When Naomi Moskowitz graduated from Jewish Community High School in June, she had already completed two intensive Arabic summer courses at UC Berkeley and was fluent in the language. But she still felt she had a long way to go.
That’s why before heading off to UCLA, the 18-year-old Oakland resident is spending two months of her summer in Morocco. The program, sponsored by the National Security Language Initiative for Youth, takes high school students who are studying one of seven foreign languages to countries around the world to immerse them in the culture and advance their language skills, and then use that knowledge in the global community as they continue their studies.
Students in NSLI-Y’s Arabic section are sent to either Jordan or Morocco. Since arriving on June 17, Moskowitz has visited Casablanca, Tangier and other cities. During morning hours she studies “standard, newspaper Arabic,” and two days a week she learns the French-influenced Moroccan dialect, which she says is like learning Arabic all over again.
To communicate effectively in Arabic-speaking countries, one has to know the specific dialect, Moskowitz explained. Though she can speak with impressive fluency in standard, formal Arabic, she says this sort of intensive experience is the best way to learn more.
During the week she also participates in cultural immersion activities. She’s attended a lecture at Mohammed V University in Rabat on how to write an academic article, served rfissa (a Moroccan chicken dish) at a senior residence, and repainted the walls at a rural high school.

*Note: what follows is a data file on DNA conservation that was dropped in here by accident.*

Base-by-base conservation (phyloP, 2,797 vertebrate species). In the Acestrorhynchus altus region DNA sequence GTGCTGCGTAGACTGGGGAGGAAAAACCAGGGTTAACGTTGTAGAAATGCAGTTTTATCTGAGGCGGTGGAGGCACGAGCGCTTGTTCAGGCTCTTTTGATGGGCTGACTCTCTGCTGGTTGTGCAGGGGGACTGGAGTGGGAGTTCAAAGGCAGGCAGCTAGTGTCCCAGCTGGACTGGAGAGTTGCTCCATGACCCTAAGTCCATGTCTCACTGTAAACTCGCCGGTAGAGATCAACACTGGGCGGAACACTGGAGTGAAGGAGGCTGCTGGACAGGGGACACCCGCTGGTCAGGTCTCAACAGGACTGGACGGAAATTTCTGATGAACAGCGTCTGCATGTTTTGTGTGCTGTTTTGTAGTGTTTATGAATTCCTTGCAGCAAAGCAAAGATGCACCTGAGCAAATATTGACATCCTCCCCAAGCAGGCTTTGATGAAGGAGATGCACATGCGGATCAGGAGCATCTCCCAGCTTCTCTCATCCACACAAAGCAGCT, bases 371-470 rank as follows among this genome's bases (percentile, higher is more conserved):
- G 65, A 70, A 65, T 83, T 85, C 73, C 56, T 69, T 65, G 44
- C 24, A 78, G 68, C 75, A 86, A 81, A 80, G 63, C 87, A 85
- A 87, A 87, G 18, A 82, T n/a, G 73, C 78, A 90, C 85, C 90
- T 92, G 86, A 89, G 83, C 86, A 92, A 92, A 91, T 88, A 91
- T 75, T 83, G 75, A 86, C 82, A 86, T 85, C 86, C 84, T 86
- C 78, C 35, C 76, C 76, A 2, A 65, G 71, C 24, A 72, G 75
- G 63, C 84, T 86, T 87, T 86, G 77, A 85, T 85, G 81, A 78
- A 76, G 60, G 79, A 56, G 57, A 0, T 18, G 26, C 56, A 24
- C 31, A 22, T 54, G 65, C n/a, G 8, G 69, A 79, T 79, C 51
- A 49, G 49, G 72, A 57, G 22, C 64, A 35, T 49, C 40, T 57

It all started with her first Arabic class at Cal in 2015. Moskowitz had entered high school fluent in Hebrew and was frustrated that she would have to study four years of a language she already knew. So she decided it would also be good to learn Arabic, which has a similar alphabet and grammatical constructions.
The class was four hours per day for eight weeks, plus three hours of homework every day. Her parents were baffled by her dedication, but Moskowitz joked with them every morning that she was “going to camp.”
“They said, ‘we can’t believe you’re calling it camp,’ but I was having so much fun,” she recalled from her host’s home in Rabat.
Part of the thrill of learning the language at Cal was exposure to new ideas and people.
“Going to a Jewish school all my life, everyone was always the same,” said Moskowitz, who attended Oakland Hebrew Day School before JCHS. “Learning Arabic is how I’ve learned to meet diverse people. People who wear ‘free Gaza’ bracelets, girls in my class who wore hijabs.”
Last summer, she used her language skills working at a summer camp for Arab and Jewish kids in Israel, where she has family.
“I made so many Arab Israeli friends and engaged with those families. That was really eye-opening,” she said. “When I went to Jewish schools I only saw one side of Israel. I didn’t even know huge Arab communities in Israel existed.”
Now, in Morocco, she’s had moments where she realizes the power and potential of her linguistic skills.